President Barack Obama invited her to lead the prayers in the White House at a Hanukkah celebration. She opened the doors of Central Synagogue to hundreds of worshipers from the nearby Islamic Society of Mid-Manhattan when their mosque was destroyed in a fire in 2019, a gesture that became national news throughout the US.
She has been recognised for her innovations in liturgical transformation, her role in social justice work and her work for a more inclusive Jewish community. ‘Judaism has a message for the world that should be attractive to anyone, and we should be less closed, or tribal, in feeling like it is only ours,’ she said in an interview with Haaretz.
The first Irish-born
The Dublin Jewish Progressive Synagogue in Rathgar has been supported by Rabbi Julia Neuberger and other visiting women rabbis and rabbinical students. But the first Irish-born female rabbi is Jackie Tabick, who became Britain’s first female rabbi in 1975.
She was born Jacqueline Hazel Acker in Dublin in 1948. She studied at University College London, and completed her rabbinical training at the Leo Baeck College.
She became the assistant rabbi at West London Synagogue under Rabbi Hugo Gryn, and later became the rabbi of North West Surrey Synagogue and then of London’s West Central Liberal Synagogue in Bloomsbury. She had also played a leading role in interfaith initiatives.
She is married to Rabbi Larry Tabick since 1975, and their son, Rabbi Roni Tabick, is also a rabbi in London.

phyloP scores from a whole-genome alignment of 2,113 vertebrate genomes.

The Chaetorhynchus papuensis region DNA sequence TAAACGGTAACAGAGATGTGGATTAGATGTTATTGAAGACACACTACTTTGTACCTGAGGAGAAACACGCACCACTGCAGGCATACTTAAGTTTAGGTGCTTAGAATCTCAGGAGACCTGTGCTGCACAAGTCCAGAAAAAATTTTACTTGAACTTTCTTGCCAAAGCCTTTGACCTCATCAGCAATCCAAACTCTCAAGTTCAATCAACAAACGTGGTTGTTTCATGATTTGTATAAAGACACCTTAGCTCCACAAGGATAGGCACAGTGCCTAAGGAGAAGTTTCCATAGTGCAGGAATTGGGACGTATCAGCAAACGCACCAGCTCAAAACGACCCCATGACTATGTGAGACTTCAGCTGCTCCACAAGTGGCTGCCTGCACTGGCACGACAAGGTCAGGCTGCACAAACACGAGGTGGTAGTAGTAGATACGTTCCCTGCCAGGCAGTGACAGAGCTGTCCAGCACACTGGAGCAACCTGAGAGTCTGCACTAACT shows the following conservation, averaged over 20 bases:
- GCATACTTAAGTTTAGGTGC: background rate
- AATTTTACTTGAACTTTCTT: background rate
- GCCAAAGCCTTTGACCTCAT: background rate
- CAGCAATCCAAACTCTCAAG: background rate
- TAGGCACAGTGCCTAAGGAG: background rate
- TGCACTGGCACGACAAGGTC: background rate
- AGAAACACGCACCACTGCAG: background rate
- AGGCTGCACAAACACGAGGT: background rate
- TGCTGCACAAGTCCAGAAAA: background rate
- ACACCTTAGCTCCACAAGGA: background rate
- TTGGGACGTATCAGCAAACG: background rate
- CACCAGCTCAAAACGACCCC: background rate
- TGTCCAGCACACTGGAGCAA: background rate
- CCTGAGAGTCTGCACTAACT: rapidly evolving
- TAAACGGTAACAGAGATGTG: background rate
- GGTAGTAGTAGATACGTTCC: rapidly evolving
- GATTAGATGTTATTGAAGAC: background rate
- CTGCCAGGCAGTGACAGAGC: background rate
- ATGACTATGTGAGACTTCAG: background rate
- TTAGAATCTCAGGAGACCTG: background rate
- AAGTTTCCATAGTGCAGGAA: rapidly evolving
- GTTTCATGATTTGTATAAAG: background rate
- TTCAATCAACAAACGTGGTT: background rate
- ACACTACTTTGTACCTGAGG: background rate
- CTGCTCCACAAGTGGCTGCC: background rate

In the past half century, woman have been ordained rabbis in Argentina, Australia, Austria, Brazil, Britain, Canada, the Czech Republic, Denmark, France, Germany, Israel, Italy, the Netherlands, Norway, Poland, Russia, Sweden, Syria and Ukraine.
‘In just 50 years, what was once unthinkable has become foundational’ says Dr Judith Rosenbaum of the Jewish Women’s Archive.
‘And the pioneering continues: more firsts will be achieved as the next generation of rabbis break new ground, building and changing communities around the world, and extending the inclusion that their presence as women in the rabbinate represents to other categories, such as race, sexuality, and disability.’
This two-page feature was intended for the October 2022 edition of the ‘Church Review’ (Dublin and Glendalough)
Today is the Sixteenth Sunday Trinity (Trinity XVI). Later this morning, I hope to attend the Parish Eucharist in Saint Mary and Saint Giles Church, Stony Stratford.
Before today gets busy, I am taking some time this morning for reading, prayer and reflection.
This morning, and throughout this week, I am continuing last week’s theme of reflecting each morning on a church, chapel, or place of worship in York, where I stayed in mid-September.
In my prayer diary this week I am reflecting in these ways:
1, One of the readings for the morning;
2, Reflecting on a church, chapel or place of worship in York;
3, a prayer from the USPG prayer diary, ‘Pray with the World Church.’
Luke 17: 5-10 (NRSVA):
5 The apostles said to the Lord, ‘Increase our faith!’ 6 The Lord replied, ‘If you had faith the size of a mustard seed, you could say to this mulberry tree, “Be uprooted and planted in the sea”, and it would obey you.